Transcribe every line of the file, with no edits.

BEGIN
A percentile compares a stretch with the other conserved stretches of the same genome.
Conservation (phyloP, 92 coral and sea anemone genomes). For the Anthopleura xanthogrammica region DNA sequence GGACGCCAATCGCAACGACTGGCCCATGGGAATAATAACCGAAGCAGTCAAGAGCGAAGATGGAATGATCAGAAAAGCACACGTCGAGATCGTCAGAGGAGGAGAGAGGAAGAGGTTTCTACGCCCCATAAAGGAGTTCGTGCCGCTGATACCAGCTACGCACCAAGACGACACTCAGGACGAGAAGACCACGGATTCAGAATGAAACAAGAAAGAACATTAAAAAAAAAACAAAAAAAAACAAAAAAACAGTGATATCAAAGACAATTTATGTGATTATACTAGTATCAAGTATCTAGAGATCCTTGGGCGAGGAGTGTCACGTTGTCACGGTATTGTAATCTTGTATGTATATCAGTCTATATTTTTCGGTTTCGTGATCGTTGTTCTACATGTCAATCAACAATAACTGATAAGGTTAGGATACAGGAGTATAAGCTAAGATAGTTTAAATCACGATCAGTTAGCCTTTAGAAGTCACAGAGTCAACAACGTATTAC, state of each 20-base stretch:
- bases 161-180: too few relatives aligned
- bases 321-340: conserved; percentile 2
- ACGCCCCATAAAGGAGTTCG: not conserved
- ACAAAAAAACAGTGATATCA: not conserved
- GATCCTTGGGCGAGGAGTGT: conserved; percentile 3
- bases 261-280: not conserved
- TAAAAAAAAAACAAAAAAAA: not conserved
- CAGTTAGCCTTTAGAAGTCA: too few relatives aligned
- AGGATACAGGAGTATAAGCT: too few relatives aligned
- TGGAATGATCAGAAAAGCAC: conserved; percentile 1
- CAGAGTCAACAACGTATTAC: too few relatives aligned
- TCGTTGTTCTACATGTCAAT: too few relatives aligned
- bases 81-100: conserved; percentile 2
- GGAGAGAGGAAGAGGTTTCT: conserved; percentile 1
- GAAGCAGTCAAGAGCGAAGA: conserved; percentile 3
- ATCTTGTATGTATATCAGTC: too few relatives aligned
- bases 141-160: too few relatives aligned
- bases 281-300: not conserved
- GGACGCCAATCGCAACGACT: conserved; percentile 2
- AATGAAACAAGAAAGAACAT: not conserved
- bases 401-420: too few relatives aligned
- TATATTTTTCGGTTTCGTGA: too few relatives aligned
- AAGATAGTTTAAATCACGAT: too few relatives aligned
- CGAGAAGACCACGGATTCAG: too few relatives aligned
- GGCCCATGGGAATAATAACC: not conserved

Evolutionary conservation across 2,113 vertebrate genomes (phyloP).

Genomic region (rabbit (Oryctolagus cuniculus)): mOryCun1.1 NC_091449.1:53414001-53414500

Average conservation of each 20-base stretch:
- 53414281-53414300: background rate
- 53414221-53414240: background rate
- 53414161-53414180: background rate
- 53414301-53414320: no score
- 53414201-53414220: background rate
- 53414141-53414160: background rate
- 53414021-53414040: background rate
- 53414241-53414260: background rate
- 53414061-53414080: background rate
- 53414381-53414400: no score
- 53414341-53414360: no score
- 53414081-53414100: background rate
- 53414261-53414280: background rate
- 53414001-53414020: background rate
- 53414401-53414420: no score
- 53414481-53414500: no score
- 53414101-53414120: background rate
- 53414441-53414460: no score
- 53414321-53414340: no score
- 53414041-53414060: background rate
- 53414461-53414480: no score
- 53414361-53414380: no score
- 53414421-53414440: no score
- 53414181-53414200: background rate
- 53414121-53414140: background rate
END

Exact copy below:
A percentile compares a stretch with the other conserved stretches of the same genome.
Conservation (phyloP, 92 coral and sea anemone genomes). For the Anthopleura xanthogrammica region DNA sequence GGACGCCAATCGCAACGACTGGCCCATGGGAATAATAACCGAAGCAGTCAAGAGCGAAGATGGAATGATCAGAAAAGCACACGTCGAGATCGTCAGAGGAGGAGAGAGGAAGAGGTTTCTACGCCCCATAAAGGAGTTCGTGCCGCTGATACCAGCTACGCACCAAGACGACACTCAGGACGAGAAGACCACGGATTCAGAATGAAACAAGAAAGAACATTAAAAAAAAAACAAAAAAAAACAAAAAAACAGTGATATCAAAGACAATTTATGTGATTATACTAGTATCAAGTATCTAGAGATCCTTGGGCGAGGAGTGTCACGTTGTCACGGTATTGTAATCTTGTATGTATATCAGTCTATATTTTTCGGTTTCGTGATCGTTGTTCTACATGTCAATCAACAATAACTGATAAGGTTAGGATACAGGAGTATAAGCTAAGATAGTTTAAATCACGATCAGTTAGCCTTTAGAAGTCACAGAGTCAACAACGTATTAC, state of each 20-base stretch:
- bases 161-180: too few relatives aligned
- bases 321-340: conserved; percentile 2
- ACGCCCCATAAAGGAGTTCG: not conserved
- ACAAAAAAACAGTGATATCA: not conserved
- GATCCTTGGGCGAGGAGTGT: conserved; percentile 3
- bases 261-280: not conserved
- TAAAAAAAAAACAAAAAAAA: not conserved
- CAGTTAGCCTTTAGAAGTCA: too few relatives aligned
- AGGATACAGGAGTATAAGCT: too few relatives aligned
- TGGAATGATCAGAAAAGCAC: conserved; percentile 1
- CAGAGTCAACAACGTATTAC: too few relatives aligned
- TCGTTGTTCTACATGTCAAT: too few relatives aligned
- bases 81-100: conserved; percentile 2
- GGAGAGAGGAAGAGGTTTCT: conserved; percentile 1
- GAAGCAGTCAAGAGCGAAGA: conserved; percentile 3
- ATCTTGTATGTATATCAGTC: too few relatives aligned
- bases 141-160: too few relatives aligned
- bases 281-300: not conserved
- GGACGCCAATCGCAACGACT: conserved; percentile 2
- AATGAAACAAGAAAGAACAT: not conserved
- bases 401-420: too few relatives aligned
- TATATTTTTCGGTTTCGTGA: too few relatives aligned
- AAGATAGTTTAAATCACGAT: too few relatives aligned
- CGAGAAGACCACGGATTCAG: too few relatives aligned
- GGCCCATGGGAATAATAACC: not conserved

Evolutionary conservation across 2,113 vertebrate genomes (phyloP).

Genomic region (rabbit (Oryctolagus cuniculus)): mOryCun1.1 NC_091449.1:53414001-53414500

Average conservation of each 20-base stretch:
- 53414281-53414300: background rate
- 53414221-53414240: background rate
- 53414161-53414180: background rate
- 53414301-53414320: no score
- 53414201-53414220: background rate
- 53414141-53414160: background rate
- 53414021-53414040: background rate
- 53414241-53414260: background rate
- 53414061-53414080: background rate
- 53414381-53414400: no score
- 53414341-53414360: no score
- 53414081-53414100: background rate
- 53414261-53414280: background rate
- 53414001-53414020: background rate
- 53414401-53414420: no score
- 53414481-53414500: no score
- 53414101-53414120: background rate
- 53414441-53414460: no score
- 53414321-53414340: no score
- 53414041-53414060: background rate
- 53414461-53414480: no score
- 53414361-53414380: no score
- 53414421-53414440: no score
- 53414181-53414200: background rate
- 53414121-53414140: background rate